New Herbal Study Shows Promising Results Against Lyme
A new collaborative herbal study conducted by researchers from Johns Hopkins Bloomberg School of Public Health and the California Center for Functional Medicine and FOCUS Health Group, Naturopathic reveals promising results in the battle against Lyme disease.
This study tested the efficacy of 7 herbal medicines against the Lyme disease causing bacteria, B. burgdorferi vs the efficacy of 2 traditional antibiotic treatments, doxycycline and cefuroxime. They found that 2 of the 7 herbal medicines performed better than the traditional antibiotic treatments—a discovery that, while requiring more research and development, holds therapeutic promise for thousands suffering from Lyme disease.
The 7 herbs studies were:
- Cryptolepis sanguinolenta (also known as Ghanan quinine): This is a traditional African herbal medication that is useful in treating malaria.
- Juglans nigra (black walnut): Used to treat parasitic infections.
- Polygonum cuspidatum (Japanese knotweed): Used in traditional Chinese medicine as an anti-inflammatory among other uses.
- Artemisia annua (sweet wormwood): Also used in traditional Chinese medicine to treat malaria, for inflammation, headaches, and more.
- Uncaria tomentosa (Cat’s Claw): This has enjoyed recent success as a dietary supplement taken to aid in the treatment of a variety of health conditions including viral infections, Alzheimers, cancer, arthritis, and more.
- Scutellaria baicalensis (Chinese skullcap): Used for respiratory infections, gastrointestinal infections, liver problems, and more.
- Cistus incanus (hairy rockrose): An ancient herbal medicine used to treat everything from colds to menstrual symptoms.
The 2 herbal medicines that proved to be the most successful against B. burgdorferi were Polygonum cuspidatum (Japanese knotweed) and Cryptolepis sanguinolenta (also known as Ghanan quinine). Both of these “showed strong activity against both growing B. burgdorferi (MIC = 0.03–0.06% and 0.25–0.5%, respectively) and non-growing stationary-phase B. burgdorferi.” (FrontiersIn, Evaluation of Natural and Botanical Medicines for Activity).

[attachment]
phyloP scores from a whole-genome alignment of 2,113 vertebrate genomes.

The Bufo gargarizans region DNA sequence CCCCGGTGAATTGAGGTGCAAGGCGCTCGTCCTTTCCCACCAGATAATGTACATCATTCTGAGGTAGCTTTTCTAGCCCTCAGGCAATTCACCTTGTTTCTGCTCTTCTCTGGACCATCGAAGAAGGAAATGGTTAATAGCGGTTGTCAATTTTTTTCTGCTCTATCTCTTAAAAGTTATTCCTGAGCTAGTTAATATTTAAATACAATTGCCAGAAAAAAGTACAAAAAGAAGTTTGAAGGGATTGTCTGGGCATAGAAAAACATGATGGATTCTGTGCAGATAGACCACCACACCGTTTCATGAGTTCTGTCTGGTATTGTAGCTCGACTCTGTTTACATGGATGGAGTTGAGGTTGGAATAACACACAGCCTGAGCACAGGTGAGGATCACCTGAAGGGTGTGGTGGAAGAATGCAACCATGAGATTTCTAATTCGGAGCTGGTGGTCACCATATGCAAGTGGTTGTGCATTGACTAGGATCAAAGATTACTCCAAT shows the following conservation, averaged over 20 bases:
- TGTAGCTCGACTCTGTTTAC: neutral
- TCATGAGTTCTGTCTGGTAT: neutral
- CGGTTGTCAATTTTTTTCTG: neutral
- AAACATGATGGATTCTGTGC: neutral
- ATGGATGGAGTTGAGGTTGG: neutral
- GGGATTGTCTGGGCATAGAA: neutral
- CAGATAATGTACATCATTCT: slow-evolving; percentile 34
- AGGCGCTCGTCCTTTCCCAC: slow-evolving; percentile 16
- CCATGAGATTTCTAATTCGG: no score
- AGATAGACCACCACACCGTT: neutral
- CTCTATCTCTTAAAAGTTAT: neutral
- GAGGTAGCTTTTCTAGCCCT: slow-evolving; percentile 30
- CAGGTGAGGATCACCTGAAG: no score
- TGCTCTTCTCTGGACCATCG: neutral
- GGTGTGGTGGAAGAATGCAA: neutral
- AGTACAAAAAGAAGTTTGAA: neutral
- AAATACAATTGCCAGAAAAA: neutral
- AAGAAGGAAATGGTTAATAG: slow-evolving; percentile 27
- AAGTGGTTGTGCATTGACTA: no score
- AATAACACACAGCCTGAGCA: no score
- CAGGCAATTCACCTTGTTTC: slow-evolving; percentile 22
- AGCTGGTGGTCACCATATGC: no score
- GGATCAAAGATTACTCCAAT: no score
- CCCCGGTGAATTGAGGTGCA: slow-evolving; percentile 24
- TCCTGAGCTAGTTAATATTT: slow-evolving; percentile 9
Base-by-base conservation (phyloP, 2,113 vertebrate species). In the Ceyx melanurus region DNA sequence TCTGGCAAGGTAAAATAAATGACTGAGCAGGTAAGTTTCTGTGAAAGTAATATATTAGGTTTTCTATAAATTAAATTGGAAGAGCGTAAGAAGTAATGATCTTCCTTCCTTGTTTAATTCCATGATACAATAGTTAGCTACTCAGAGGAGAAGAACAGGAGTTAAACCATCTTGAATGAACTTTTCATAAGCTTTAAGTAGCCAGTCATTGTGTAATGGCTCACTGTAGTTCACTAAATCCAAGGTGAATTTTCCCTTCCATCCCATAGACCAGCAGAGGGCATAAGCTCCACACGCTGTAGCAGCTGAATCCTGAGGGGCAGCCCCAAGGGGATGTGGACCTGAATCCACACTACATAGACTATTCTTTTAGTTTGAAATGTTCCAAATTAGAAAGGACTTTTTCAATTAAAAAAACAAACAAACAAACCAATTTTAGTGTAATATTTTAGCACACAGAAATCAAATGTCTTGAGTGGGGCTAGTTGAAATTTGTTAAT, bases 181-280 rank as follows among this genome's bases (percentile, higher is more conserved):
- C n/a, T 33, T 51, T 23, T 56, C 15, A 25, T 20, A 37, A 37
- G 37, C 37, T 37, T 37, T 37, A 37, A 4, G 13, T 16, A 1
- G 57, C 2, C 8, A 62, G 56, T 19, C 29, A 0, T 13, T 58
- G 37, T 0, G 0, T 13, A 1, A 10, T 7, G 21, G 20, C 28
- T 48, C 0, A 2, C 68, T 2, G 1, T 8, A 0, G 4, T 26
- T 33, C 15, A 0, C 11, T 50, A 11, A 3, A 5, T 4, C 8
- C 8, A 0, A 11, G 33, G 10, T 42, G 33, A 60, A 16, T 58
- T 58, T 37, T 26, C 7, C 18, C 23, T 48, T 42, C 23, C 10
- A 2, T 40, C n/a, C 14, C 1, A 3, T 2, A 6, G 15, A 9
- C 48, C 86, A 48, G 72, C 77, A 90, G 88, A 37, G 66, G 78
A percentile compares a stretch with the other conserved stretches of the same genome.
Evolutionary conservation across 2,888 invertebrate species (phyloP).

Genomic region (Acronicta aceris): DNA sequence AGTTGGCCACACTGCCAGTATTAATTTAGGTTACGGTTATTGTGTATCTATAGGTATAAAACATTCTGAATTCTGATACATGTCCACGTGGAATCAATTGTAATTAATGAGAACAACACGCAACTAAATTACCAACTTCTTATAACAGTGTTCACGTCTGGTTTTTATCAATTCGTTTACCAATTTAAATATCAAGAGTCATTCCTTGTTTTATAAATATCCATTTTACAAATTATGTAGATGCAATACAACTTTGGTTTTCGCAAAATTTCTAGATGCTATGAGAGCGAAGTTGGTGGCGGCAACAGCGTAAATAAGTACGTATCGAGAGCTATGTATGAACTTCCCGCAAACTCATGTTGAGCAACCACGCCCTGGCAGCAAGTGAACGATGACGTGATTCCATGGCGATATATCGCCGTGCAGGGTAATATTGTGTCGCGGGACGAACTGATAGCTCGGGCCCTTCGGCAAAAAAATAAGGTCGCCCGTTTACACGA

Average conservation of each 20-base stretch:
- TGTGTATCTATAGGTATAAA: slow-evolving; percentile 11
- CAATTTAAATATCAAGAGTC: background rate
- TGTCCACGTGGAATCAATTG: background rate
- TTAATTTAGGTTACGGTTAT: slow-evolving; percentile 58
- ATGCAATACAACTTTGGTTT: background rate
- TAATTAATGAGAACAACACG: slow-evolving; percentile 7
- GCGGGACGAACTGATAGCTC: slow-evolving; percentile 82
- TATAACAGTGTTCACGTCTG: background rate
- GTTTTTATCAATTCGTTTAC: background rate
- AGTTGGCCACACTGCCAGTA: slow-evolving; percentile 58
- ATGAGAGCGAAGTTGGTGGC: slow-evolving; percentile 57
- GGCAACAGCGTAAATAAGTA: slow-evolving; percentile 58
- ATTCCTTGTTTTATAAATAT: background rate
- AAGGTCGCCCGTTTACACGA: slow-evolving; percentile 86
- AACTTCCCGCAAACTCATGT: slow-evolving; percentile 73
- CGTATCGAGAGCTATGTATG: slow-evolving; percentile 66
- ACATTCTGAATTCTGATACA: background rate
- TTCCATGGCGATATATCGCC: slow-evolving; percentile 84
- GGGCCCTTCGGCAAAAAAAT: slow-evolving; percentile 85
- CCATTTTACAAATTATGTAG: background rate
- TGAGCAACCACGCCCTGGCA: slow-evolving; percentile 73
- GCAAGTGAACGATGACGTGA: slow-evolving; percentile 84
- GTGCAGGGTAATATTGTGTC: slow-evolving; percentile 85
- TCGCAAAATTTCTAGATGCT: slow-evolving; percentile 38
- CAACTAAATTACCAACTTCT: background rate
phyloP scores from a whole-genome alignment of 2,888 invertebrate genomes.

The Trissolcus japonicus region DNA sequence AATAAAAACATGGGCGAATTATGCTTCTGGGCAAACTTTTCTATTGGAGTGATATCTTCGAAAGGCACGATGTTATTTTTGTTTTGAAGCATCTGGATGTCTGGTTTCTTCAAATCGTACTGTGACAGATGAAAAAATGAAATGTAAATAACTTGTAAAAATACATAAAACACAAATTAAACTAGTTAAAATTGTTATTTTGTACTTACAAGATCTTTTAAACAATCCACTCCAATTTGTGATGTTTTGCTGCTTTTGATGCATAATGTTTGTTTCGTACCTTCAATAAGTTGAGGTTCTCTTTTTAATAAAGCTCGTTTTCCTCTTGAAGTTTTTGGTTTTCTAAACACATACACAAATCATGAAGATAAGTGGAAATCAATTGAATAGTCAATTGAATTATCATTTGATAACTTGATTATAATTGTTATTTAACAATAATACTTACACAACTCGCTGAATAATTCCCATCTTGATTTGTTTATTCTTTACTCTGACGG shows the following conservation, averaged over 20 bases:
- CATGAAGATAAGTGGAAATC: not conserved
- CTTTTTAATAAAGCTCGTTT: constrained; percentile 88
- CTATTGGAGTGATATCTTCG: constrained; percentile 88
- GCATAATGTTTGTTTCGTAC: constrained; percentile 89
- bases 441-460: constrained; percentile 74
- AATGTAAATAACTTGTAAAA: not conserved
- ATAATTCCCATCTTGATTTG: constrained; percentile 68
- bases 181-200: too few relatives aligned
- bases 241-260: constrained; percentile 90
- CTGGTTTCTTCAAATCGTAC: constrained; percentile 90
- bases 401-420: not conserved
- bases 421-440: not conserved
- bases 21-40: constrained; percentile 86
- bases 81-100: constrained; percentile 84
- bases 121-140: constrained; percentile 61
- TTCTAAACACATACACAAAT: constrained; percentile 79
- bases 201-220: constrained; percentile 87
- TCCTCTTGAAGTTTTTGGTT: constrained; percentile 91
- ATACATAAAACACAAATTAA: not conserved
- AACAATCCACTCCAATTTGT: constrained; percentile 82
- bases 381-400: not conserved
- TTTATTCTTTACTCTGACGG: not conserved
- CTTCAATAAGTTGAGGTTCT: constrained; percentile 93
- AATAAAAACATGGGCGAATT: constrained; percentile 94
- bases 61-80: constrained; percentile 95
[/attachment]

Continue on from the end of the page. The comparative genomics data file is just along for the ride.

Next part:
The real standout was Cryptolepis sanguinolenta (also known as Ghanan quinine), which, when used against B. burgdorferi, caused complete eradication while the antibiotic treatments did not.
Linda Giampa, executive director, Bay Area Lyme Foundation was quoted as saying, “Our hope is that findings from this study could point to new therapeutic options for doctors and their patients, and pave the way for clinical research to help patients with persistent Lyme disease.” (LymeDisease.org, Seven Herbal Medicines Can Kill Lyme Disease In Test Tubes)
It is exciting that more resources, money, and time is being devoted to researching herbal remedies and functional healing alternatives for Lyme disease and tick borne diseases. Too long has the emphasis been on the same antibiotic treatments that have, unfortunately, failed so many patients suffering from Lyme disease. These new findings offer the hope of new therapeutic remedies, and this success will hopefully inspire more research and attention to be shone upon the very serious problem of Lyme disease.
This article was written by Lyme Support. We know living with Lyme disease is complicated and there is never one simple answer. 1-on-1 guidance and practical, cutting edge solutions make the healing journey so much easier. If you are ready to make health, happiness, and hope your new normal, reach out to us! We offer personalized health coaching using a functional medicine approach.
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